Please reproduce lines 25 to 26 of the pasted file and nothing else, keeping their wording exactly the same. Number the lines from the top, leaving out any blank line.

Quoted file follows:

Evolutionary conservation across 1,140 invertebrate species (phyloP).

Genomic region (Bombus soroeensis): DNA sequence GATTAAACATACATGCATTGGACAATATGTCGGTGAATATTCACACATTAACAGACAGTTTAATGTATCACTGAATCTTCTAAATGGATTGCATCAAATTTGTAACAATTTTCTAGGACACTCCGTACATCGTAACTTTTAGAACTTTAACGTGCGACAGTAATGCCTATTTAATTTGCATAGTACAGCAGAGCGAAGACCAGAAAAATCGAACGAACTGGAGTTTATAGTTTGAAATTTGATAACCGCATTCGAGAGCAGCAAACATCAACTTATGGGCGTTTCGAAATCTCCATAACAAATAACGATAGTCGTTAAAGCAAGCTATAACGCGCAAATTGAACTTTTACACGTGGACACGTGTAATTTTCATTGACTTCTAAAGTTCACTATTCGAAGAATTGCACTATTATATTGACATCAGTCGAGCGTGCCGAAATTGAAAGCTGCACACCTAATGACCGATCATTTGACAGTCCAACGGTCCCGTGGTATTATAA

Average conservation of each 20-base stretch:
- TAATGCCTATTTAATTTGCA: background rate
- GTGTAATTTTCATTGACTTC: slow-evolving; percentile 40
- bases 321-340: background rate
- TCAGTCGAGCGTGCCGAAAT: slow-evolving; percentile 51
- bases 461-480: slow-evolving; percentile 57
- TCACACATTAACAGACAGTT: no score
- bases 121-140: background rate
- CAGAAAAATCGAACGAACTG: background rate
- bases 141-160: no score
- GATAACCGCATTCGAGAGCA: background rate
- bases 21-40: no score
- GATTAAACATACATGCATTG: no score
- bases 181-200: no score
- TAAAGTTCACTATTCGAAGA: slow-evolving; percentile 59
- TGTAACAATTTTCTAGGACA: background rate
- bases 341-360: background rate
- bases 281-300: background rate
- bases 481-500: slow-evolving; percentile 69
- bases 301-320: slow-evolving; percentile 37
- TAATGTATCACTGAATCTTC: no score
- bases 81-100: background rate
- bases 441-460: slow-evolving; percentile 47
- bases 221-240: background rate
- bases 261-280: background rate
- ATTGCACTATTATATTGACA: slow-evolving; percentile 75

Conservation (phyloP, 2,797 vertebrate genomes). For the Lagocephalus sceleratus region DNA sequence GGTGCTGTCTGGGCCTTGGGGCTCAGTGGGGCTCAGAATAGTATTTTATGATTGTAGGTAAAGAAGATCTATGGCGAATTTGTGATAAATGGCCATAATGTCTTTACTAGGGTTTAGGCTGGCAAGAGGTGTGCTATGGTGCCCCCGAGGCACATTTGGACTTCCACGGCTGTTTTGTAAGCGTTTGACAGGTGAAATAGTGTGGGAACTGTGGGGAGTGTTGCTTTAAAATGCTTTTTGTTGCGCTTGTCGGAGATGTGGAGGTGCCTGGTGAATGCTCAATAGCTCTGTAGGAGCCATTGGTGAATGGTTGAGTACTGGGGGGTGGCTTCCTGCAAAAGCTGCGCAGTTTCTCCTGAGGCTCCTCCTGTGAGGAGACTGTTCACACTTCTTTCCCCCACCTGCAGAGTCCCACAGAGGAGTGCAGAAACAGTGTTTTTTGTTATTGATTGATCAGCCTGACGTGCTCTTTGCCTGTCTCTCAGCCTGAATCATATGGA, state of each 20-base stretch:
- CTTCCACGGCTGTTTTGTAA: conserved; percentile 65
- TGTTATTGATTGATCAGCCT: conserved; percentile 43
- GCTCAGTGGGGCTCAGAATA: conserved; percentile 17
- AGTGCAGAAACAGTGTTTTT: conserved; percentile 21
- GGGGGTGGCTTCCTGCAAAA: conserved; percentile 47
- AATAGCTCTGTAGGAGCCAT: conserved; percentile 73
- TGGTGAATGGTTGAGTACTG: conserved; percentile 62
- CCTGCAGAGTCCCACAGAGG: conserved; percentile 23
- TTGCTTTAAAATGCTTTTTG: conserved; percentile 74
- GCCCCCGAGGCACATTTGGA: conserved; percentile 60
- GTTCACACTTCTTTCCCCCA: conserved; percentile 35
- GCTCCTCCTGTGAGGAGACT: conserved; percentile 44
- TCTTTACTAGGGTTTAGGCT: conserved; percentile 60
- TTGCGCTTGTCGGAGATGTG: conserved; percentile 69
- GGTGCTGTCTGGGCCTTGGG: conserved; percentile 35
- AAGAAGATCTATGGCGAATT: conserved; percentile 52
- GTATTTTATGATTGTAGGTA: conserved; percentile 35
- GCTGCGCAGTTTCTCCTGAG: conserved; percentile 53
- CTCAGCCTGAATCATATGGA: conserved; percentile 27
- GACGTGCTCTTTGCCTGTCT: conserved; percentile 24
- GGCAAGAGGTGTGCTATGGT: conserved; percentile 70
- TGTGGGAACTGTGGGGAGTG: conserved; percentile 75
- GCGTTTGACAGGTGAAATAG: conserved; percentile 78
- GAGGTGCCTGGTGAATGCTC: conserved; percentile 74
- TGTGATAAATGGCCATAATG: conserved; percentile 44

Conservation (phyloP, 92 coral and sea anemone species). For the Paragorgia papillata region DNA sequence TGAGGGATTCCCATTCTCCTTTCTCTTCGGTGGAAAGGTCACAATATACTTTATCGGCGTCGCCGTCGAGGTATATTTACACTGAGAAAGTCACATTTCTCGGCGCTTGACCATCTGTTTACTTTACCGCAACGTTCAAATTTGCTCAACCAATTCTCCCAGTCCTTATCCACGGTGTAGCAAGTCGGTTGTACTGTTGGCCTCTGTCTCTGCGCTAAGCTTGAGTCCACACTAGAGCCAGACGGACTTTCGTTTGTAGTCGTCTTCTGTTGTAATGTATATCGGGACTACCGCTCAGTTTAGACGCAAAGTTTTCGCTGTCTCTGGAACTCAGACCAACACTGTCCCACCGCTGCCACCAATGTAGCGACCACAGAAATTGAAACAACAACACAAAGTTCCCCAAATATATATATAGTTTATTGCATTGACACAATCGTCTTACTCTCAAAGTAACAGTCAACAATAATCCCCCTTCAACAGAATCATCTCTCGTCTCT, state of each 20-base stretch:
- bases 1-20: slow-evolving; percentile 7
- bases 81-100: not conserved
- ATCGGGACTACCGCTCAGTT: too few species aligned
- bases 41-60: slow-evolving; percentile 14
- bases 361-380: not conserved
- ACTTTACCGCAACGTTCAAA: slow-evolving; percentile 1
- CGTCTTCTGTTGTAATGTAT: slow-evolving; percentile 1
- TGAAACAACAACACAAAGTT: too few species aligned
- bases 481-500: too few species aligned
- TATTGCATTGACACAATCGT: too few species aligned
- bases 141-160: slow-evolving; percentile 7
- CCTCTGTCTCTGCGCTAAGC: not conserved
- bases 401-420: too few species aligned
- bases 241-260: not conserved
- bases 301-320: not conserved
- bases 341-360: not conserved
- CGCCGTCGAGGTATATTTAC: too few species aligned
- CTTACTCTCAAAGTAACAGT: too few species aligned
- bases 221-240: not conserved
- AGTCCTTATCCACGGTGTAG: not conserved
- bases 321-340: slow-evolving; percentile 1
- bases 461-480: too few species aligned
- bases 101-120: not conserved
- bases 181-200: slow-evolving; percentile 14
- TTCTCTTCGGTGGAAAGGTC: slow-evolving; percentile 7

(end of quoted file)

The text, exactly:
- bases 441-460: slow-evolving; percentile 47
- bases 221-240: background rate